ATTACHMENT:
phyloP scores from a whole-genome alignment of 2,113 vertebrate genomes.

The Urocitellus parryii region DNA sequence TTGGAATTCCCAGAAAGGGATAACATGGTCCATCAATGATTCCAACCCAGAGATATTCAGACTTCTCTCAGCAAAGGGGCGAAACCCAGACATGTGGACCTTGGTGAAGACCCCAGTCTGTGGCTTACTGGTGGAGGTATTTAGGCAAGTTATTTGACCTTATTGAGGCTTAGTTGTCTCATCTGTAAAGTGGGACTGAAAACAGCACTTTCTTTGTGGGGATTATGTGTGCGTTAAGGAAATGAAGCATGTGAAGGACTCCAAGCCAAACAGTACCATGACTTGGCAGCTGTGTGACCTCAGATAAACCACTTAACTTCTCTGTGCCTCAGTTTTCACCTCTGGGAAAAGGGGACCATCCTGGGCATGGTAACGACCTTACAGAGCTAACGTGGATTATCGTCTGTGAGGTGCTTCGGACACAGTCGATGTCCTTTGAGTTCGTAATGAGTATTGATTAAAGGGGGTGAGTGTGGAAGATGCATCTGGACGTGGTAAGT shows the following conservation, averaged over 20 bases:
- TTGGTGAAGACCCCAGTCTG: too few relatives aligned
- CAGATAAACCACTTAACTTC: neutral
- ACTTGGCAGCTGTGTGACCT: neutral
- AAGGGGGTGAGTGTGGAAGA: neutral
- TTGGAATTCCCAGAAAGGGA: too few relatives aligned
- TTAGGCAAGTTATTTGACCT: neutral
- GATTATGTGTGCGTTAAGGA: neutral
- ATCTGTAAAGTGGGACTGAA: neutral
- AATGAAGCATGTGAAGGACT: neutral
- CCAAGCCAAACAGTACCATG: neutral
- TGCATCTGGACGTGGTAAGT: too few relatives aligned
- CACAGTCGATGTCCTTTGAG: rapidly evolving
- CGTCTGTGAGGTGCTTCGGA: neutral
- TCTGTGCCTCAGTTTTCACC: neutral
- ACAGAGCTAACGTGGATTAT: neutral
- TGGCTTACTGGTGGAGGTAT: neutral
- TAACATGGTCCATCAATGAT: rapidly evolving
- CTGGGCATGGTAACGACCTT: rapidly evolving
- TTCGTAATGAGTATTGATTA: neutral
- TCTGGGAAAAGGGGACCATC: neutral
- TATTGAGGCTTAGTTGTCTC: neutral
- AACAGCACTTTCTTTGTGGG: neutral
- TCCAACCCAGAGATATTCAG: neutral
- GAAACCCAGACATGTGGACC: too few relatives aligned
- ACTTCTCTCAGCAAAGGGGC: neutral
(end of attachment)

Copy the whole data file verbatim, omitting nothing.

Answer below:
phyloP scores from a whole-genome alignment of 2,113 vertebrate genomes.

The Urocitellus parryii region DNA sequence TTGGAATTCCCAGAAAGGGATAACATGGTCCATCAATGATTCCAACCCAGAGATATTCAGACTTCTCTCAGCAAAGGGGCGAAACCCAGACATGTGGACCTTGGTGAAGACCCCAGTCTGTGGCTTACTGGTGGAGGTATTTAGGCAAGTTATTTGACCTTATTGAGGCTTAGTTGTCTCATCTGTAAAGTGGGACTGAAAACAGCACTTTCTTTGTGGGGATTATGTGTGCGTTAAGGAAATGAAGCATGTGAAGGACTCCAAGCCAAACAGTACCATGACTTGGCAGCTGTGTGACCTCAGATAAACCACTTAACTTCTCTGTGCCTCAGTTTTCACCTCTGGGAAAAGGGGACCATCCTGGGCATGGTAACGACCTTACAGAGCTAACGTGGATTATCGTCTGTGAGGTGCTTCGGACACAGTCGATGTCCTTTGAGTTCGTAATGAGTATTGATTAAAGGGGGTGAGTGTGGAAGATGCATCTGGACGTGGTAAGT shows the following conservation, averaged over 20 bases:
- TTGGTGAAGACCCCAGTCTG: too few relatives aligned
- CAGATAAACCACTTAACTTC: neutral
- ACTTGGCAGCTGTGTGACCT: neutral
- AAGGGGGTGAGTGTGGAAGA: neutral
- TTGGAATTCCCAGAAAGGGA: too few relatives aligned
- TTAGGCAAGTTATTTGACCT: neutral
- GATTATGTGTGCGTTAAGGA: neutral
- ATCTGTAAAGTGGGACTGAA: neutral
- AATGAAGCATGTGAAGGACT: neutral
- CCAAGCCAAACAGTACCATG: neutral
- TGCATCTGGACGTGGTAAGT: too few relatives aligned
- CACAGTCGATGTCCTTTGAG: rapidly evolving
- CGTCTGTGAGGTGCTTCGGA: neutral
- TCTGTGCCTCAGTTTTCACC: neutral
- ACAGAGCTAACGTGGATTAT: neutral
- TGGCTTACTGGTGGAGGTAT: neutral
- TAACATGGTCCATCAATGAT: rapidly evolving
- CTGGGCATGGTAACGACCTT: rapidly evolving
- TTCGTAATGAGTATTGATTA: neutral
- TCTGGGAAAAGGGGACCATC: neutral
- TATTGAGGCTTAGTTGTCTC: neutral
- AACAGCACTTTCTTTGTGGG: neutral
- TCCAACCCAGAGATATTCAG: neutral
- GAAACCCAGACATGTGGACC: too few relatives aligned
- ACTTCTCTCAGCAAAGGGGC: neutral